Diesel prices level off after nine weeks of decreases

By Land Line staff | 9/8/2014

The average price of a gallon of on-highway diesel remains unchanged from last week at $3.814 per gallon for the week ending Monday, Sept. 8. Although not an increase, this marks the end of nine consecutive weeks of price drops, which led to record-lows for the year.

Diesel price averages went up in six of 10 regions in the U.S., according to the Energy Information Administration. The largest average increase was in the West Coast less California region, where prices at the pump went up by six-tenths of a cent per gallon. Prices went down 1.1 cents in the New England region, the highest decrease in the nation.

Following are the average prices by region as reported by the EIA:

  • U.S. – $3.814, no change
  • East Coast – $3.844, up two-tenths of a cent
  • New England – $3.933, down 1.1 cents
  • Central Atlantic – $3.928, up three-tenths of a cent
  • Lower Atlantic – $3.760, up four-tenths of a cent
  • Midwest – $3.71 down one-tenth of a cent
  • Gulf Coast – $3.715, down five-tenths of a cent
  • Rocky Mountain – $3.869, up one-tenth of a cent
  • West Coast – $4.034, up four-tenths of a cent
  • West Coast less California – $3.976, up six-tenths of a cent
  • California – $4.079, no change

ProMiles, the software company that maintains the websites ProMiles.com and TruckMiles.com, continues to offer its own weekly fuel price information. The company’s fuel price data are presented in the same format used by the EIA in the agency’s weekly reports. The prices include a national average as well as regional averages, and comparisons to the previous week and the previous year.

A key difference between the EIA and ProMiles reporting is the type and number of fueling stations the company surveys in order to calculate its averages. While EIA surveys 400 truck stops and convenience stores nationwide, ProMiles uses its direct feed from thousands of truck stops to develop its averages.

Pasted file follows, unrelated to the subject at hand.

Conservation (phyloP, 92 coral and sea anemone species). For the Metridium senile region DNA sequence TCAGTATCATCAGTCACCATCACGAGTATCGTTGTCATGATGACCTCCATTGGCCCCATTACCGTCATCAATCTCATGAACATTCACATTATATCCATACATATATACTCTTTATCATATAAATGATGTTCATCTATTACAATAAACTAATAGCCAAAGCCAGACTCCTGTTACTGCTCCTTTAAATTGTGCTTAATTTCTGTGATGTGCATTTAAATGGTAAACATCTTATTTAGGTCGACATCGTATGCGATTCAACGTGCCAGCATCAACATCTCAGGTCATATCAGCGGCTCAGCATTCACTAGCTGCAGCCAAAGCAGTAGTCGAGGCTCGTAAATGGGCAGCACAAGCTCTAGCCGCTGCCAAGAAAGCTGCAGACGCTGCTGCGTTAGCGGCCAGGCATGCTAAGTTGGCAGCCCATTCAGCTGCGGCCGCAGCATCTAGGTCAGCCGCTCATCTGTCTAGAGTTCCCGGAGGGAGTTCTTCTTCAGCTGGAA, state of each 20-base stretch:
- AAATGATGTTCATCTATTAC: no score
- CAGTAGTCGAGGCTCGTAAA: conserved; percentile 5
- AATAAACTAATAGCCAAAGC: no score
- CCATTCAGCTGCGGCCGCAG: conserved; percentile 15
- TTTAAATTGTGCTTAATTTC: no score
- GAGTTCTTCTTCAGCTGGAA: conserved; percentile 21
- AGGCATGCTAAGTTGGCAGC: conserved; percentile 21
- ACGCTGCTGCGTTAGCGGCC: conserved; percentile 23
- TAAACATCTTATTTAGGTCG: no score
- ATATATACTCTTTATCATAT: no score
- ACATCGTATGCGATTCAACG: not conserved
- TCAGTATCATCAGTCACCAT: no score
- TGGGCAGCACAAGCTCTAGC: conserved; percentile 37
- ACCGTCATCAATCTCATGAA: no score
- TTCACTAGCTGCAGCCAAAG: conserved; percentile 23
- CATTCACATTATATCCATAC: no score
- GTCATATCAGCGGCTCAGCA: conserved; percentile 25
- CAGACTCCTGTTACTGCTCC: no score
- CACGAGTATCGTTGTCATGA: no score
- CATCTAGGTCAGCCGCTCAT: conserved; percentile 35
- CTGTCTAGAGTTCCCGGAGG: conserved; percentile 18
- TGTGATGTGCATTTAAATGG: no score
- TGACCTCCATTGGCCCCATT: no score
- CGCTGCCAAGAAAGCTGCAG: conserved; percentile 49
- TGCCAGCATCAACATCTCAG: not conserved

According to ProMiles, the average retail price at truck stops was $3.749 on Monday morning, a one-tenth of a cent increase from last week.

TruckMiles.com listed the daily average price for Monday at $3.818, with truckers in Connecticut paying an average of $4.259 per gallon, the highest in the nation. Truckers in Missouri are paying a national low of $3.557 per gallon, according to the site. Truckers in six of the Lower 48 states are paying in excess of $4 per gallon at the pump.

In separate energy news, according to the New York Mercantile Exchange, light sweet crude (also known as West Texas Intermediate) for October delivery was trading at $92.34 on Monday afternoon, a $2.37 decrease from last Monday and a 95-cent decrease from its last trading price. The price of Brent crude oil for October settlement was listed at $100.02, a $1.74 decrease from last Monday and an 80-cent decrease from its last trading price and the lowest price for the year.

According to Bloomberg, Brent traded at $99.72 earlier on Monday, the first time since June 2013 it has traded below $100. WTI hit its second lowest trading price for the year, behind only a $91.62 price tag back on Jan. 13. AAA has indexed diesel prices at $3.796 for Monday, 14.8 cents cheaper than this time last year and 3.3 cents lower than a month ago.

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